As a young man, I studied under Warren Bennis, who was at the time, the world’s leading expert on leadership.  He taught me that understanding the “characteristics” of a great leader is important.  However, what is even more important, is understanding how to apply those characteristics.  He told me; “know what you are good at and work to enhance those skills.  Know what you’re not good at and surround yourself with people who can help you improve those skills”. 

As with leadership, I believe that networking skills are very important.  What’s even more important, however, is working to improve them and learning how to use them effectively.  That’s what really counts.

What are the Top Three Characteristics?

Check out my blog from January for the top three characteristics of what people believe makes a great networker.

The Top Characteristics of a Great Networker (pt 1)

The Top Characteristics of a Great Networker (pt 1)

Many people offer advice about what it takes to be a great networker (myself amongst them).  One thing that is left out of that equation, however, is what other people think about what it takes to be a great networker.  Networking involves interacting with others. So what do “they” think it takes to be a great networker?  This is important because we all need to be cognizant of other people’s expectations and adjust our behavior accordingly if we want to make the kind of impression that will work to build a powerful personal network.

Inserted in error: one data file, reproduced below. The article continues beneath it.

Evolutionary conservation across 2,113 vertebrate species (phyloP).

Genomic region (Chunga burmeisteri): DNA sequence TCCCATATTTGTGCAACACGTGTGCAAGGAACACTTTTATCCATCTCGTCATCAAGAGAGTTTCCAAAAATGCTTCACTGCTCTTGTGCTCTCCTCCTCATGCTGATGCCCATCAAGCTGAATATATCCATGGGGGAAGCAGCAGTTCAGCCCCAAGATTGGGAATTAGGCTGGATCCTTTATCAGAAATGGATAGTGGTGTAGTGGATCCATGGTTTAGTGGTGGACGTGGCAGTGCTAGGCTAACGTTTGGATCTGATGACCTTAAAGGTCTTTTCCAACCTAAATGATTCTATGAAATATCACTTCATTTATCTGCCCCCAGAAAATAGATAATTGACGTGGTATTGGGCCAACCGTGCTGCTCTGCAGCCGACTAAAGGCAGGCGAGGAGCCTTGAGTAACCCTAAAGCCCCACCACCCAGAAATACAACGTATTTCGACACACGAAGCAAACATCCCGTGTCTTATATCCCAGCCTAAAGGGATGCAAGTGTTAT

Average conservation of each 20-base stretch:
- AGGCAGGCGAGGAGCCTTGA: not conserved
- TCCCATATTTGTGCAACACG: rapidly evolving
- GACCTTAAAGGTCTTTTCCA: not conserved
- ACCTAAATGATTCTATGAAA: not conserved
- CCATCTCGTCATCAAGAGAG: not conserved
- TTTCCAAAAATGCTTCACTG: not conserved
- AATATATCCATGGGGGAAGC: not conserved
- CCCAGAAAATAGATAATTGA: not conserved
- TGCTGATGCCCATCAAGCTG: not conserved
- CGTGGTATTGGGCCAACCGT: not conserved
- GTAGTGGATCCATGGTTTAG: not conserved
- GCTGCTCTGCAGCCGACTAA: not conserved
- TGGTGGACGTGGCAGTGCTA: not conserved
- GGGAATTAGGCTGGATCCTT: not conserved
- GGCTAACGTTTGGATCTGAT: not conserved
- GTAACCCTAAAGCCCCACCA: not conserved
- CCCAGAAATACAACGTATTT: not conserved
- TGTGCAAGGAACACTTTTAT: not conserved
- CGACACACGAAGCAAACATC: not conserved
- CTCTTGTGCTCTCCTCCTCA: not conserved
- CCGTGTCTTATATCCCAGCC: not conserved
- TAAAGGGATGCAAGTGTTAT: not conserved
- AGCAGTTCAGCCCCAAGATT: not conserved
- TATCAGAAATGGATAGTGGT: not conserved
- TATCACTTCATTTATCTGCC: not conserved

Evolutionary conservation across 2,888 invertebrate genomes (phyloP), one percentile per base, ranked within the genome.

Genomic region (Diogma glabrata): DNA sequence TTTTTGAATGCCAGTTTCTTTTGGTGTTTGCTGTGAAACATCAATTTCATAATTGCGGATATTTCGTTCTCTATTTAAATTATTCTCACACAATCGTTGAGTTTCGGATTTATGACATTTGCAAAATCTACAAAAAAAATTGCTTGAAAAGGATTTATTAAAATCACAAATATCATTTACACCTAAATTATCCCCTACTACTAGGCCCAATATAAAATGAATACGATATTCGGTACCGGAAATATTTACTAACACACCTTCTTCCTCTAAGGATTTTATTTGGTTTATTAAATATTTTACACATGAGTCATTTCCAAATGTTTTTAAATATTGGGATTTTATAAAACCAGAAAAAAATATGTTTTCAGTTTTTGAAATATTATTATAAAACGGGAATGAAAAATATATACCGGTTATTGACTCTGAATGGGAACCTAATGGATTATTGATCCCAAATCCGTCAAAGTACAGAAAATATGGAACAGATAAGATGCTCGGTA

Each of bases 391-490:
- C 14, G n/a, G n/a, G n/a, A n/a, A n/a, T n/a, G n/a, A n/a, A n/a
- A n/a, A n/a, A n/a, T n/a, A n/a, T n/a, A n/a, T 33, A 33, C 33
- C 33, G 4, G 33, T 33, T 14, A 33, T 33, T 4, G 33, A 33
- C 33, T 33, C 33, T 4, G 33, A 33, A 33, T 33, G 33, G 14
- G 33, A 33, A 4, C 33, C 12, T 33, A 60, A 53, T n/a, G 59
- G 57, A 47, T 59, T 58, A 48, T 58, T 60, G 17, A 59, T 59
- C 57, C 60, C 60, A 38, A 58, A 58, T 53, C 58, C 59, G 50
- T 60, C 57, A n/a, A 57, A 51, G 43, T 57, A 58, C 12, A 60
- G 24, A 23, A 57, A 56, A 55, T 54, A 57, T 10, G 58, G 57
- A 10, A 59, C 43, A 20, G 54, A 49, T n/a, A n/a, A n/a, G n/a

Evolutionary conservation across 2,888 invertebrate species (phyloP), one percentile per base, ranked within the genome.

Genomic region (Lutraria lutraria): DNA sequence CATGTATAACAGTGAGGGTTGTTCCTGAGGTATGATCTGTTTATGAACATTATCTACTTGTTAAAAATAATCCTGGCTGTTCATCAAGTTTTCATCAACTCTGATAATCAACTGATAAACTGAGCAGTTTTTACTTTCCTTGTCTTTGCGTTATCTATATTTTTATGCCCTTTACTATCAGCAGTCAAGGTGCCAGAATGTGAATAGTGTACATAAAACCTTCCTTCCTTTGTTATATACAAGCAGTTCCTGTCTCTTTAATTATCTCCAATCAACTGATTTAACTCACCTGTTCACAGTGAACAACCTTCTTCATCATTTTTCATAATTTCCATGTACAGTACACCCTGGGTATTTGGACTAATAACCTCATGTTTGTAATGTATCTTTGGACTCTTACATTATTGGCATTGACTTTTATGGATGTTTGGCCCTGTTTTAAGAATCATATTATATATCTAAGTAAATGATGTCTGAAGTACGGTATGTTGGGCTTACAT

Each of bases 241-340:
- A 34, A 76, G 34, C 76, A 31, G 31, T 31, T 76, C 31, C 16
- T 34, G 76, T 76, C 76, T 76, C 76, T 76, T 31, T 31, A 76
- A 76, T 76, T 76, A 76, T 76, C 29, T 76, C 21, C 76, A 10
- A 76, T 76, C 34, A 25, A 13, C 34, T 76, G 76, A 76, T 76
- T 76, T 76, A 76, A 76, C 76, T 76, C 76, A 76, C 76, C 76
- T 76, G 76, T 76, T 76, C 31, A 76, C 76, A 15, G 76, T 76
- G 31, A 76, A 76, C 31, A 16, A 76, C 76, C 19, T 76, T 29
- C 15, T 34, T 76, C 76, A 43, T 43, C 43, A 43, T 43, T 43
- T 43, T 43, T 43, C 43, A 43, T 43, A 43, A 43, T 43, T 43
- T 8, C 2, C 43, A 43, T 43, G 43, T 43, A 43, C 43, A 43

Recently, I took the opportunity to gather almost 3,400 survey responses from business people around the world.   I gave them a list of almost 20 different characteristics on networking and I asked them to pick the top behaviors they’d like to see.  From those responses, I have identified the top characteristics of what people believe makes a great networker and have listed them here.

  1. Good Listener. At the top of the list is being a good listener.  Our success in networking depends on how well we can listen and learn. The faster you and your networking partner learn what you need to know about each other, the faster you’ll establish a valuable relationship. A good networker has two ears and one mouth and should use them both proportionately.  Listen to people’s needs and concerns and find opportunities to help them.  You can’t help others if you don’t know what they need, and you find that out by listening. In many ways, networking is about connecting the dots but to do that you have to listen so that you can help people make the connections they are looking for.